Actually, cords have been a "hipster" staple since at least the mid-nineties, and have been shown on the runways for at least 2 winter seasons. The next big thing, huh? Sort of like military gear or western wear? Or maybe distressed jeans? Or maybe 3-piece suits and traditional menswear? The problem with designer clothing is that it's often used in lieu of any real personal style. Notice that designers never base their collections on what celebrities are wearing this year, since that's what they designed last year, and what the typical man or woman shopping at Barneys/Macys/Target will be wearing next year. They base their collections around street musicians, Italian gentlemen lounging in the piazza, army-surplus and vintage-clothed grad students, British punk rockers and hostel-hopping backpackers, none of which generally give a damn whether cords are going to be big this year, or whether Tom Ford thinks that lux/flash is SO over.
post #23 of 61
RL Purple Label overrated? Maybe, but barely if at all. The few things I have from that line I love. I am in a similiar dilemma as someone else stated here- I'm 5'10" 220 lbs and go to the gym as well... so the designers out there I can where is sadly very, very minimal. The best designers IMO (from my experience) that are consistently excellent with their quality and wearability are Armani, Zegna, Lora Piana and Barbera.
post #24 of 61
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RL Purple Label overrated? Maybe, but barely if at all. The few things I have from that line I love. I am in a similiar dilemma as someone else stated here- I'm 5'10" 220 lbs and go to the gym as well... so the designers out there I can where is sadly very, very minimal. The best designers IMO (from my experience) that are consistently excellent with their quality and wearability are Armani, Zegna, Lora Piana and Barbera.
I feel ya. At about the same weight but with about a half-foot, I couldn't wear anything by Dior Homme or Yamamoto even if I particularly wanted to. Peace, JG
post #25 of 61
I have a question of the fits of Dior Homme, Yamamoto, YSL, and such. Are the sizes are made smaller, or what? Thank you.
post #26 of 61
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Are the sizes are made smaller, or what?
Not the sizes, per se, but the cuts. That is, those designers tend to cut closer to the body, assuming a slimmer physique. So, pant legs will be narrower, as will jacket sleeves and waists, even if the nominal pant waist and jacket chest measurements are (roughly) the same as other designers.
post #27 of 61
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I have a question of the fits of Dior Homme, Yamamoto, YSL, and such. Are the sizes are made smaller, or what? Thank you.
The YSL RG stuff I saw this season (Quartier 206 in Berlin carries most of the line) was actually quite generous in cut. Comically so, even. I find it quite humourous that whilst actual hip-hoppers are coming up with classically-inspired clothing, Tom Ford takes another spin at hip-hop fashion ca. 1995. Peace, JG
post #28 of 61
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The YSL RG stuff I saw this season (Quartier 206 in Berlin carries most of the line) was actually quite generous in cut. Comically so, even. I find it quite humourous that whilst actual hip-hoppers are coming up with classically-inspired clothing, Tom Ford takes another spin at hip-hop fashion ca. 1995.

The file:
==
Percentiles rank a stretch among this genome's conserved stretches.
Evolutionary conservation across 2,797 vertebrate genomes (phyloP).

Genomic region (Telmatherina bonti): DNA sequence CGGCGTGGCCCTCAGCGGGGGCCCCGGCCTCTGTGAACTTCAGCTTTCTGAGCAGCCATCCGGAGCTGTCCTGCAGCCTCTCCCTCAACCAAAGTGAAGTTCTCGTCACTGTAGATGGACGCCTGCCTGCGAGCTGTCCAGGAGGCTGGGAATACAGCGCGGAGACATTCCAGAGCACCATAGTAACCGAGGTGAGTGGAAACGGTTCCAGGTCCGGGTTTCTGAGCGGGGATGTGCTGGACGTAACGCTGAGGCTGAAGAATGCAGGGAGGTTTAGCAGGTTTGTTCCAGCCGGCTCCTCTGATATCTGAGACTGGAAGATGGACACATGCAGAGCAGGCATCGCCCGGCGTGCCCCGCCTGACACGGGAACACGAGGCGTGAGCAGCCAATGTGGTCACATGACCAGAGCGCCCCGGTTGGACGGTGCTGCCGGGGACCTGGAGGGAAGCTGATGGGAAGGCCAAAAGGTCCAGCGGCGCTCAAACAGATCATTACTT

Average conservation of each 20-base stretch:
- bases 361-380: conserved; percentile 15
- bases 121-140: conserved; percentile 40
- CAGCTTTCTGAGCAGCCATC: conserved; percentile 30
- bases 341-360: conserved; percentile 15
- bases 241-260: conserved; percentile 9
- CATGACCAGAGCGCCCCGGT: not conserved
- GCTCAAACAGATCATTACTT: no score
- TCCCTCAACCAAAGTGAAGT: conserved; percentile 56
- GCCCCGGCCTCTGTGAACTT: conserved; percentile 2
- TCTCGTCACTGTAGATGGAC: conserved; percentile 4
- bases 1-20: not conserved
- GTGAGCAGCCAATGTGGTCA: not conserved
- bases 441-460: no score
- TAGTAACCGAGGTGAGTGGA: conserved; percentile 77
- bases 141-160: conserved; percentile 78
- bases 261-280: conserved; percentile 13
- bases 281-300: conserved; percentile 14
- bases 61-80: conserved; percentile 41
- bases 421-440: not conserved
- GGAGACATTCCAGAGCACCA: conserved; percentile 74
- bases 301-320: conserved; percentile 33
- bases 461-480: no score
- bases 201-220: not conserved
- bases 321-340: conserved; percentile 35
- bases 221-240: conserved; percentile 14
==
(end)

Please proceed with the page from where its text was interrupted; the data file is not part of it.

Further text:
Different stuff in Europe, maybe? None of the YSL RG I've seen in LA recently (at Neiman Marcus, Fred Segal, YSL boutiques, etc.) could be remotely described as "hip-hop fashion c. 1995." I didn't try it on to check the fit, but it certainly didn't look especially generously cut on hangers or mannequins.
post #29 of 61
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The YSL RG stuff I saw this season (Quartier 206 in Berlin carries most of the line) was actually quite generous in cut. Comically so, even. I find it quite humourous that whilst actual hip-hoppers are coming up with classically-inspired clothing, Tom Ford takes another spin at hip-hop fashion ca. 1995.
Different stuff in Europe, maybe? None of the YSL RG I've seen in LA recently (at Neiman Marcus, Fred Segal, YSL boutiques, etc.) could be remotely described as "hip-hop fashion c. 1995." I didn't try it on to check the fit, but it certainly didn't look especially generously cut on hangers or mannequins.
Probably buyer editing. All the RG stuff I've seen in Toronto is slim cut as well. It's in keeping with the general perception of European clothing.
post #30 of 61
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Probably buyer editing.  All the RG stuff I've seen in Toronto is slim cut as well.  It's in keeping with the general perception of European clothing.
The cuts are still slim, but the sizes are out-of-whack. For example, I saw an interesting coat and tried it on. It fit pretty well. When I looked at the label, what made be laugh was not the price, but the size. It was a size 50. I normally take 56 in coats to be worn with jackets, and 54 otherwise. It was about this time that I was informed I should buy my normal size and deal with errant billows of cloth all about. The same with the trousers: it seems Tom Ford wants to make people who sell YSL into the old "Gap girls" from SNL. No, they're perfect, you just need to cinch 'em. No thanks. Peace, JG